Two months later, as he awaited a ruling on his motion, Balsiger sent two letters directly to the judge, pleading for a speedy judgment. “The panic over my survival increases daily,” he wrote, claiming that the prison had “inexplicably resumed normal operations,” despite an increased coronavirus case count among inmates and staff. “If I am to die, as a result of contracting the virus, then I will do so in isolation, without the comfort of my loved ones standing by my side,” he wrote.

Prosecutors called his letters “yet another example of his willingness to provide false information to try to obtain his desired relief.” Safety protocols remain in place at the prison, they pointed out, and the only positive cases among inmates were at the main facility and not at the satellite camp where Balsiger is housed. Furthermore, Balsiger “has not been following mitigation efforts in place at his camp,” their response noted, stating that prison officials “regularly have observed Mr. Balsiger in common areas without a face covering or with his face covering pulled down below his nose and mouth,” suggesting he’s not as worried about his health and safety as he claims to be.

“Mr. Balsiger’s willingness to manipulate the facts in order to achieve his desired outcome” is “completely consistent with Mr. Balsiger’s character,” the prosecutors said. “While Mr. Balsiger claims to live in fear of contracting the virus, his actions speak louder than his words.”

With all of the arguments having been made, the judge yesterday issued his ruling, denying Balsiger’s request for a reduction in sentence. During the coronavirus pandemic, other courts have “tended to deny compassionate release requests based on general concerns about possible exposure in prison,” the judge noted, stating that “the existence of COVID-19 does not warrant the release of every federal prisoner with health conditions that make him more susceptible to the disease.”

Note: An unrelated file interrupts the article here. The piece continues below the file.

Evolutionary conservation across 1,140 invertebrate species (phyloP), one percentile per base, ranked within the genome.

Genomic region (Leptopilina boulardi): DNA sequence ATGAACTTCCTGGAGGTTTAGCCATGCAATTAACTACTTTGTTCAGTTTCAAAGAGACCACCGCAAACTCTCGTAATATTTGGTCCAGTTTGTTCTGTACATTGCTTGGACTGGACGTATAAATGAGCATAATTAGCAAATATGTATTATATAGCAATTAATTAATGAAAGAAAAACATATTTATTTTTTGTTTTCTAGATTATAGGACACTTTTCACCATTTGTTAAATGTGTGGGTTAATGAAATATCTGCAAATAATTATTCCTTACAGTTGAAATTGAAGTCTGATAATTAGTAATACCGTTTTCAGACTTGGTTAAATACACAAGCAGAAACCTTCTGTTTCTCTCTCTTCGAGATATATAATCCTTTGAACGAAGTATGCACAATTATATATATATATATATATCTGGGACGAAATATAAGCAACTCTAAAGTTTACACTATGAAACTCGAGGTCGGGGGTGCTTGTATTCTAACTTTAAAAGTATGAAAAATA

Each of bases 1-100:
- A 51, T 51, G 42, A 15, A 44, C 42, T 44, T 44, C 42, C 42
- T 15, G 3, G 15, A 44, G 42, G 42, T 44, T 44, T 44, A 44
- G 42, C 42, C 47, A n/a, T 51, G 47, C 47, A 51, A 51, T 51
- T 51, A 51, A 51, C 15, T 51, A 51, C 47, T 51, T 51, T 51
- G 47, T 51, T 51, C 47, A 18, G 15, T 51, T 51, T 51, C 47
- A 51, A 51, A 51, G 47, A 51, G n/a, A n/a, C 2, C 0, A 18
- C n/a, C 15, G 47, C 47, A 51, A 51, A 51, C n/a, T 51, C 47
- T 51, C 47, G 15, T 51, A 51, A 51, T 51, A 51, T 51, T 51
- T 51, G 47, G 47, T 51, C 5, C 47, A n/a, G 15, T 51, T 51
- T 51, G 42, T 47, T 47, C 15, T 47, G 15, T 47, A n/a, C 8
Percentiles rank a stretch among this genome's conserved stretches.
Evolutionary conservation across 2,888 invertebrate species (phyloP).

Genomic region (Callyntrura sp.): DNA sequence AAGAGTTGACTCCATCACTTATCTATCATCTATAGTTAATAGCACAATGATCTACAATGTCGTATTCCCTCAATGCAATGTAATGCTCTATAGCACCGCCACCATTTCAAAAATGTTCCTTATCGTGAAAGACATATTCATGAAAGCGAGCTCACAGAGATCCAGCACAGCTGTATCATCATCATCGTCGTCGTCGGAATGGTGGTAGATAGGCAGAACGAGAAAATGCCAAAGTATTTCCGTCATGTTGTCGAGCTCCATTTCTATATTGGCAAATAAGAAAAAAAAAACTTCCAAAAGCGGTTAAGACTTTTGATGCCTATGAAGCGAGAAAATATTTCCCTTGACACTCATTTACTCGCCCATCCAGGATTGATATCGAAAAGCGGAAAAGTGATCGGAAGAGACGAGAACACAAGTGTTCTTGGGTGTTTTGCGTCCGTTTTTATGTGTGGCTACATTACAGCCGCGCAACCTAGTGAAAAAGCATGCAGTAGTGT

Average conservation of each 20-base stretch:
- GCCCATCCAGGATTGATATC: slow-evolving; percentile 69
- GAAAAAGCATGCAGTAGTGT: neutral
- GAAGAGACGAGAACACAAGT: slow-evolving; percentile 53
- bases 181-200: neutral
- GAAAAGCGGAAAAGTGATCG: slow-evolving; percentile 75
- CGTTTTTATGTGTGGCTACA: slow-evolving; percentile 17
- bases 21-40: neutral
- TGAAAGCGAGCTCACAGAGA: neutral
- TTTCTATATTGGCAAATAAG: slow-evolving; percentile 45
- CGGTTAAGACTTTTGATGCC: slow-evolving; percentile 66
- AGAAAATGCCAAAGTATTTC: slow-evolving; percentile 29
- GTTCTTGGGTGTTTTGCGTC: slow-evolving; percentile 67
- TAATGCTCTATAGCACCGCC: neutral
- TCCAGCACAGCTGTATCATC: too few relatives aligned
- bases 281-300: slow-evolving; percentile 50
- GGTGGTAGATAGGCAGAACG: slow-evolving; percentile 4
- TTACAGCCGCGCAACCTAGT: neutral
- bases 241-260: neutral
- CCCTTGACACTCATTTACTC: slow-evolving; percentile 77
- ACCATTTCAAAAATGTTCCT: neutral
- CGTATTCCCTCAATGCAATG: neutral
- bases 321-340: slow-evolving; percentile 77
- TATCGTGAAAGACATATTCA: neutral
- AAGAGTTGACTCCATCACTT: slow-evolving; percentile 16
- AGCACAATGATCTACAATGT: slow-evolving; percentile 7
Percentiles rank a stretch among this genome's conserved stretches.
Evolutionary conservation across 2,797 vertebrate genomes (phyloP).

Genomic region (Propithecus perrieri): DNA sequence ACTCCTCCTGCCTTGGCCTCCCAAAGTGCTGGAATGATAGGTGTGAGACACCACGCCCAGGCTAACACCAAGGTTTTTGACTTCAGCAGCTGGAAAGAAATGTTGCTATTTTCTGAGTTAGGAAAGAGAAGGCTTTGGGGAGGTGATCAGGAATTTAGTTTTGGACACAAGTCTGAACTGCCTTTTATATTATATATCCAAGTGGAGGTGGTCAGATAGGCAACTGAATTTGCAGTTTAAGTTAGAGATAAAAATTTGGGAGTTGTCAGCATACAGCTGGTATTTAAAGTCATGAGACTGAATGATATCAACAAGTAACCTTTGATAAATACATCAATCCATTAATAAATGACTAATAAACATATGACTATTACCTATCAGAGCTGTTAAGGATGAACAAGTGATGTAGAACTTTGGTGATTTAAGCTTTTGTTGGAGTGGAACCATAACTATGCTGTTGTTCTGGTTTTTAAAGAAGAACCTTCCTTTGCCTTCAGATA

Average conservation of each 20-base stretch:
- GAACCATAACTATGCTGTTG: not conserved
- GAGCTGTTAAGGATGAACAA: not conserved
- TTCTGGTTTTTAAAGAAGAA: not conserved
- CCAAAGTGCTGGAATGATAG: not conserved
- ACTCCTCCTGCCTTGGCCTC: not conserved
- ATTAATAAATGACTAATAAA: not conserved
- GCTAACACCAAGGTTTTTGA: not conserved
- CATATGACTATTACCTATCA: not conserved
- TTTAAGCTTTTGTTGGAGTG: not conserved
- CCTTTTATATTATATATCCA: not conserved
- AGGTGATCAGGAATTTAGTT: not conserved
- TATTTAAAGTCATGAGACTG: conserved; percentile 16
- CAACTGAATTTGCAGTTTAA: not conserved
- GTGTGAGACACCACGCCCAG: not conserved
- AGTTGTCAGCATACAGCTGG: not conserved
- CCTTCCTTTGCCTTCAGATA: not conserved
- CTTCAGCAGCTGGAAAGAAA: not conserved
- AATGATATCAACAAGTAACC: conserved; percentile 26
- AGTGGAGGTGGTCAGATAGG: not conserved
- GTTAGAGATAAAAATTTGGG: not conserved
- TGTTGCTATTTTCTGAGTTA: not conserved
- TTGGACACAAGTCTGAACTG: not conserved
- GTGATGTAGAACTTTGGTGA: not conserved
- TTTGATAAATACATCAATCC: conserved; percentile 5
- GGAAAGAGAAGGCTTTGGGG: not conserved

More importantly, though, the judge ruled that the seriousness of Balsiger’s offenses outweigh any health concerns he may have. Balsiger “committed extremely serious crimes,” the judge declared, noting that his prison sentence and $65 million restitution order were already more lenient than they could have been.

Secondly, the judge said early release would be improper since Balsiger has served just a fraction of his sentence. “Given the extensive nature of the fraud and obstruction, early release would diminish the deterrent effect of the original sentence,” the ruling read.

And thirdly, the judge disagreed that Balsiger’s health is at serious risk, noting that prison officials are neither unable nor unwilling to address his ailments, while, for his part, Balsiger “has declined to take medication and accept medical referrals,” and “may not be following safety protocols” such as wearing a mask when required.

Throughout his incarceration, Balsiger has been seeking to overturn his conviction and win his freedom. But when even a global pandemic can’t get him out any sooner than planned, it appears this is one coupon crime for which the perpetrator may have no choice but to do the time.

One Comment

  1. Don’t do the crime if ya can’t do the time, Chris! Poor guy, had he known that Covid was going to hit while he was in prison, I’m sure he never would have gone through with his fraudulent scheme!